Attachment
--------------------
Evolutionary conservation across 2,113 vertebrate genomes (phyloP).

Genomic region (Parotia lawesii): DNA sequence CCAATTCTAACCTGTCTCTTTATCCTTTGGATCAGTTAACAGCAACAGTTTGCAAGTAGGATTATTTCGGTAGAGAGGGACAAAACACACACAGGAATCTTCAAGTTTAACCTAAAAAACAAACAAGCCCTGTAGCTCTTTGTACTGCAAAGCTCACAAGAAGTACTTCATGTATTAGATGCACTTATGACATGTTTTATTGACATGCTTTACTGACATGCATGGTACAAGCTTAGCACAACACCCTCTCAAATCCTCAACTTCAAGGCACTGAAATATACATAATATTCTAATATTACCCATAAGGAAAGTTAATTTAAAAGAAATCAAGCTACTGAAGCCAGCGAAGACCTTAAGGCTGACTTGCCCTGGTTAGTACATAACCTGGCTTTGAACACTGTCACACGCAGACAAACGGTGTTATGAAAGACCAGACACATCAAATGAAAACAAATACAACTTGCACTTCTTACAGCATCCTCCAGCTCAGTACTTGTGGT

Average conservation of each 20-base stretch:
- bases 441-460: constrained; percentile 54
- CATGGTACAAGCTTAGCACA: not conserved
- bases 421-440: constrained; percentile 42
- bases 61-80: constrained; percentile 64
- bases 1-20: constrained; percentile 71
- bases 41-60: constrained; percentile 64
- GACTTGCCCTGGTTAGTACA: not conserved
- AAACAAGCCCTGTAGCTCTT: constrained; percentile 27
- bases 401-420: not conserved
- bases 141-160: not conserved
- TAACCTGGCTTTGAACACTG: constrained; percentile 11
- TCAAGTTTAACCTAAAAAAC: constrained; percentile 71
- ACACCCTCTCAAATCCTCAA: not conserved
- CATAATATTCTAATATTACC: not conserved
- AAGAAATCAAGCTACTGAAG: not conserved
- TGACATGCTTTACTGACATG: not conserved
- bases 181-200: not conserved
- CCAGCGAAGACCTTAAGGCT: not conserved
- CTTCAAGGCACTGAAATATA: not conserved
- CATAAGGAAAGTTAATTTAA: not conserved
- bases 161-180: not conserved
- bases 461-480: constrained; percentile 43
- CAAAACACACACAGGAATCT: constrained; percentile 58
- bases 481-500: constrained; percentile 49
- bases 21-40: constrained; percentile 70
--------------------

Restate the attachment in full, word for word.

Evolutionary conservation across 2,113 vertebrate genomes (phyloP).

Genomic region (Parotia lawesii): DNA sequence CCAATTCTAACCTGTCTCTTTATCCTTTGGATCAGTTAACAGCAACAGTTTGCAAGTAGGATTATTTCGGTAGAGAGGGACAAAACACACACAGGAATCTTCAAGTTTAACCTAAAAAACAAACAAGCCCTGTAGCTCTTTGTACTGCAAAGCTCACAAGAAGTACTTCATGTATTAGATGCACTTATGACATGTTTTATTGACATGCTTTACTGACATGCATGGTACAAGCTTAGCACAACACCCTCTCAAATCCTCAACTTCAAGGCACTGAAATATACATAATATTCTAATATTACCCATAAGGAAAGTTAATTTAAAAGAAATCAAGCTACTGAAGCCAGCGAAGACCTTAAGGCTGACTTGCCCTGGTTAGTACATAACCTGGCTTTGAACACTGTCACACGCAGACAAACGGTGTTATGAAAGACCAGACACATCAAATGAAAACAAATACAACTTGCACTTCTTACAGCATCCTCCAGCTCAGTACTTGTGGT

Average conservation of each 20-base stretch:
- bases 441-460: constrained; percentile 54
- CATGGTACAAGCTTAGCACA: not conserved
- bases 421-440: constrained; percentile 42
- bases 61-80: constrained; percentile 64
- bases 1-20: constrained; percentile 71
- bases 41-60: constrained; percentile 64
- GACTTGCCCTGGTTAGTACA: not conserved
- AAACAAGCCCTGTAGCTCTT: constrained; percentile 27
- bases 401-420: not conserved
- bases 141-160: not conserved
- TAACCTGGCTTTGAACACTG: constrained; percentile 11
- TCAAGTTTAACCTAAAAAAC: constrained; percentile 71
- ACACCCTCTCAAATCCTCAA: not conserved
- CATAATATTCTAATATTACC: not conserved
- AAGAAATCAAGCTACTGAAG: not conserved
- TGACATGCTTTACTGACATG: not conserved
- bases 181-200: not conserved
- CCAGCGAAGACCTTAAGGCT: not conserved
- CTTCAAGGCACTGAAATATA: not conserved
- CATAAGGAAAGTTAATTTAA: not conserved
- bases 161-180: not conserved
- bases 461-480: constrained; percentile 43
- CAAAACACACACAGGAATCT: constrained; percentile 58
- bases 481-500: constrained; percentile 49
- bases 21-40: constrained; percentile 70